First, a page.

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Discussion Starter #1
I have an Eastwood Mig 175, using .035 wire and I'm having a problem with burn through on 18 ga sheet metal. I have the machine set at its lowest setting. If I switch to .023 or .030 wire will it help to prevent the burn through? Right now, even a spot weld is hit or miss on thin stock.
 

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Yes. The amount of heat generated by that large of wire (think puddle size) when melting would make thinner material difficult to weld. You will like .023/.025" wire much better. Be sure to check your feed roll wheels for correct wire size (if it has specific rollers for different size wire).
 

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I have the same machine and use the thinner wire. Much easier to weld without burning through. I still have to do a series of spot welds and not short beads on the body panels though.
 

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Discussion Starter #5
Got a spool of Hobart .025 at Tractor Supply. Seems to work much better on thin material.
 
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Discussion Starter #7
Your speed setting and movement will also play a factor in burning through.
With the .035 wire, and the welder set on its lowest settings, anything more than a quick zap will burn through. With the .025 wire, I have to turn the welder up around 8 on the power to get any penetration when welding some 1/8" stock. I may try some .030 and see how that works. Right now Hobart wire is cheap at Tractor Supply.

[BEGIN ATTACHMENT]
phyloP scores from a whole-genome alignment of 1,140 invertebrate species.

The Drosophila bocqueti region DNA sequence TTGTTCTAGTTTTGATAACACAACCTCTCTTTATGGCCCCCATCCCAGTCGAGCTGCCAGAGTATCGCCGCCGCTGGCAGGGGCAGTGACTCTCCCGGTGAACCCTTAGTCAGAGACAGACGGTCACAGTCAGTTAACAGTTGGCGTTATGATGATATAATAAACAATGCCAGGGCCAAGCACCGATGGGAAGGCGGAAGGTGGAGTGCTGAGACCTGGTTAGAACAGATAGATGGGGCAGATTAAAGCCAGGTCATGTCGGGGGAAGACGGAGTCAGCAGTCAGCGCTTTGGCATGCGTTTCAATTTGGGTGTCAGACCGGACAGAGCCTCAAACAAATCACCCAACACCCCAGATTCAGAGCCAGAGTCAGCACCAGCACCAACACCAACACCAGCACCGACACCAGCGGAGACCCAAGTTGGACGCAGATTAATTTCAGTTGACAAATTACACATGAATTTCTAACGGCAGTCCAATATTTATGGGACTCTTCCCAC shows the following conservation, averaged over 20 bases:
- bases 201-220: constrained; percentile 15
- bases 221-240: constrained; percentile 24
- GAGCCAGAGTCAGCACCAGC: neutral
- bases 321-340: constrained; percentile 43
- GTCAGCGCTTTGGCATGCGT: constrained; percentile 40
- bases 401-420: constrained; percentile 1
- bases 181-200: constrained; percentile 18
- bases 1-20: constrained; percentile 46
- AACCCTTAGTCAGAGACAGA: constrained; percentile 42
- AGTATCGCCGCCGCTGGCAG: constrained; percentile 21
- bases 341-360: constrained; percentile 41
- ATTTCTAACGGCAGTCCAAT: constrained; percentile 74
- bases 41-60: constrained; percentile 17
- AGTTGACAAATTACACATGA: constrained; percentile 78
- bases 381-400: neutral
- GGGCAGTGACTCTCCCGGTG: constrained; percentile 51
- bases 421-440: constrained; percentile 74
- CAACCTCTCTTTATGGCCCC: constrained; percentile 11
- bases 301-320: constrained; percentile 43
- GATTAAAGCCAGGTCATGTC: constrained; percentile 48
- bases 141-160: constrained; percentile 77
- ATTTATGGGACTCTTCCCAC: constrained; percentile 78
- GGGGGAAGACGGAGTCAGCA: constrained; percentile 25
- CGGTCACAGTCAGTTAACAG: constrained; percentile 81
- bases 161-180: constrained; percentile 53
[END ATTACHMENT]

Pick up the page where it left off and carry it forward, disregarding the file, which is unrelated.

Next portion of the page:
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With the .035 wire, and the welder set on its lowest settings, anything more than a quick zap will burn through. With the .025 wire, I have to turn the welder up around 8 on the power to get any penetration when welding some 1/8" stock. I may try some .030 and see how that works. Right now Hobart wire is cheap at Tractor Supply.
.035 is very heavy for sheet metal. I have gotten lazy, I weld everything with .030 just adjusting heat and wire speed. Thanks for the TS tip, I will stop by there later.
 

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Wire size is a function of heat input to the weld. The bigger the wire the more heat. Bigger wire allows more current flow even when set at the same feed rate and voltage. That’s why on the smaller wire you couldn’t get good penetration on the setting where the bigger wire blew a hole in it. Wire size, feed speed and voltage need to be used in different combinations depending on the thickness of the metal.

A .035 wire is too big for small gauge material. I start using .035 at .120 wall, use .030 down to 18 ga or so and .025 for smaller sizes. The last body panel repair I did on the Mustang was with silicon bronze using TIG. For non structural welds it’s a handy way to do it.
 

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A friend that's a welder told me that he prefers Harbor Freight's wire for welding thin metal because there's less metal in it.
 
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